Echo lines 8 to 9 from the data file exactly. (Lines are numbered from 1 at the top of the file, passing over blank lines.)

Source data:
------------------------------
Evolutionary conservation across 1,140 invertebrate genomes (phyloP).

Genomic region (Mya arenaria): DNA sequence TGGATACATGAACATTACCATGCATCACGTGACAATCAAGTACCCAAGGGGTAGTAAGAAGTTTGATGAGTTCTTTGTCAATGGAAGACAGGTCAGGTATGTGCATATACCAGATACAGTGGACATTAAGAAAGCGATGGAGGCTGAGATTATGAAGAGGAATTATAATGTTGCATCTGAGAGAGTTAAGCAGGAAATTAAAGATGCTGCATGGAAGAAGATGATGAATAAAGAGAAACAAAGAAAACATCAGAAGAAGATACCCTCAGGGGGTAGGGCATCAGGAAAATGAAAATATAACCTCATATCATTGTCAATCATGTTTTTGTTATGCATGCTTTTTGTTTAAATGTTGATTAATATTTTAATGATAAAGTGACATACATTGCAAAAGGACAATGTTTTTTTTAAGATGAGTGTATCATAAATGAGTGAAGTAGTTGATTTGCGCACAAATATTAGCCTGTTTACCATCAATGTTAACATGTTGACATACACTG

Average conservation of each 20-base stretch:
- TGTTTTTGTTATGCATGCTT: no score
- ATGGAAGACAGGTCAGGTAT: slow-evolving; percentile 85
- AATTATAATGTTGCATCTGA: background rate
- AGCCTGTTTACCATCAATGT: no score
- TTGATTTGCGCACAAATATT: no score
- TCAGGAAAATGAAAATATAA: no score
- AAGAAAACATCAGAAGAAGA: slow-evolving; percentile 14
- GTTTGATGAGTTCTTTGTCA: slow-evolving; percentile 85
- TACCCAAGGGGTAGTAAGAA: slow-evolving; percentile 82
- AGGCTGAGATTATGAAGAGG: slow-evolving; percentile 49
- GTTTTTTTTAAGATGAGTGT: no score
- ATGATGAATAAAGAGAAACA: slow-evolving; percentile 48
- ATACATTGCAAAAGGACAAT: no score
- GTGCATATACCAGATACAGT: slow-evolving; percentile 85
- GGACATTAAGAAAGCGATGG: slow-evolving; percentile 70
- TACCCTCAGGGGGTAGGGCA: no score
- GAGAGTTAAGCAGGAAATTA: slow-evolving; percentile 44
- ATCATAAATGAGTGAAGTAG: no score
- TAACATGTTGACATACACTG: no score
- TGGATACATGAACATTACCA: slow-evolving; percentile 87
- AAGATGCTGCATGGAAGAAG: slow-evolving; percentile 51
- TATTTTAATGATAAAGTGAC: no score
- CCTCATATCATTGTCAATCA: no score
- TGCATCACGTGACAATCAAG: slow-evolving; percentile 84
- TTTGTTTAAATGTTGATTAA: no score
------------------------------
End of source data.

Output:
- TTGATTTGCGCACAAATATT: no score
- TCAGGAAAATGAAAATATAA: no score